What is a "boiler" or "pressure vessel" by law in Delaware?
A boiler is a closed vessel in which water is heated, steam is generated, steam is superheated, or any combination thereof, under pressure or vacuum for use externally, by the direct application of heat. The heat can be from the combustion of fuels, or from electricity or nuclear energy. The term "boiler" includes fired units for heating or vaporizing liquids other than water, where these units are separate from processing systems, and are complete within themselves. Boilers can be used for numerous applications such as heating a building, processing steam or making hot water, or for the supply and storage of hot or cold potable water. A water heater is considered a boiler.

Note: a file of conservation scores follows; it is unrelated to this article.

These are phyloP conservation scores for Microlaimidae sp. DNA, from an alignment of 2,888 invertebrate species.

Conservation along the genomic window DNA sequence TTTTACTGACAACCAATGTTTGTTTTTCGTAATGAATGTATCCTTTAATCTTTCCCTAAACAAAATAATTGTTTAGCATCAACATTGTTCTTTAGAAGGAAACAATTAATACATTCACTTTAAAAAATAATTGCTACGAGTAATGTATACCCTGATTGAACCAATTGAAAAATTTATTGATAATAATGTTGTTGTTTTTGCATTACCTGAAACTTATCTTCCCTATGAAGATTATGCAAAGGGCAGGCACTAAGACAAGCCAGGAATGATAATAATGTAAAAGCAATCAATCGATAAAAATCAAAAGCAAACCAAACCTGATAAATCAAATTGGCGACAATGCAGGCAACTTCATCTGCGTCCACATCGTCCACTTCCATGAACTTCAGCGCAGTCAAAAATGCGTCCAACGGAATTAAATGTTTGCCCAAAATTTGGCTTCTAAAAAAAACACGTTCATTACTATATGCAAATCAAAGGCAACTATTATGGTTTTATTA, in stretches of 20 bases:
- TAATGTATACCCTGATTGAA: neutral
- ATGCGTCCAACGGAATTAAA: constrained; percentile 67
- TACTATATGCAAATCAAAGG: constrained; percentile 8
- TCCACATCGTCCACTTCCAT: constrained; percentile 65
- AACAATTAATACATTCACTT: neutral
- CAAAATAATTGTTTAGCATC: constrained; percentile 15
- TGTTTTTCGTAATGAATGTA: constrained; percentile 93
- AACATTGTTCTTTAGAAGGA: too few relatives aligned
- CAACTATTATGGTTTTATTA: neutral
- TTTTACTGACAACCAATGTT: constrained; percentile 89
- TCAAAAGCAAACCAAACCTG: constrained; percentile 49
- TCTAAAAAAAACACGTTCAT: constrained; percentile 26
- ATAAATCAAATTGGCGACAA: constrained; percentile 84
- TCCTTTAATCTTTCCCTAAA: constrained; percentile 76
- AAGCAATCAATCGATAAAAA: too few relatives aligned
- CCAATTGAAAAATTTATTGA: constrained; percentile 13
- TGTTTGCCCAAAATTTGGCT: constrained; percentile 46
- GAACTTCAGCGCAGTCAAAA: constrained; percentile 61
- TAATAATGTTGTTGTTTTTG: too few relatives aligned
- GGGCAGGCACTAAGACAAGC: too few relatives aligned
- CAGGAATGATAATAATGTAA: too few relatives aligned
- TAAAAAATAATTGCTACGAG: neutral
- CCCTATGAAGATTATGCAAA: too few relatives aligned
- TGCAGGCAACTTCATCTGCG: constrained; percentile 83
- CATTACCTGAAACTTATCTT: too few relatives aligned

A pressure vessel is a container for the containment of pressure, either internal or external. The pressure may be obtained from an external source or by the application of heat from a direct or indirect source, or any combination thereof. Pressure vessels can be found almost everywhere including automobile dealers, repair garages, machine shops, schools and colleges and chemical plants and refineries. Several types of pressure vessels are: carbon dioxide storage cylinders; oxygen, nitrogen, anhydrous ammonia tanks and receivers; Freon receivers; and air receivers.
For more information, please call the Boiler Safety Program at 302-395-2500.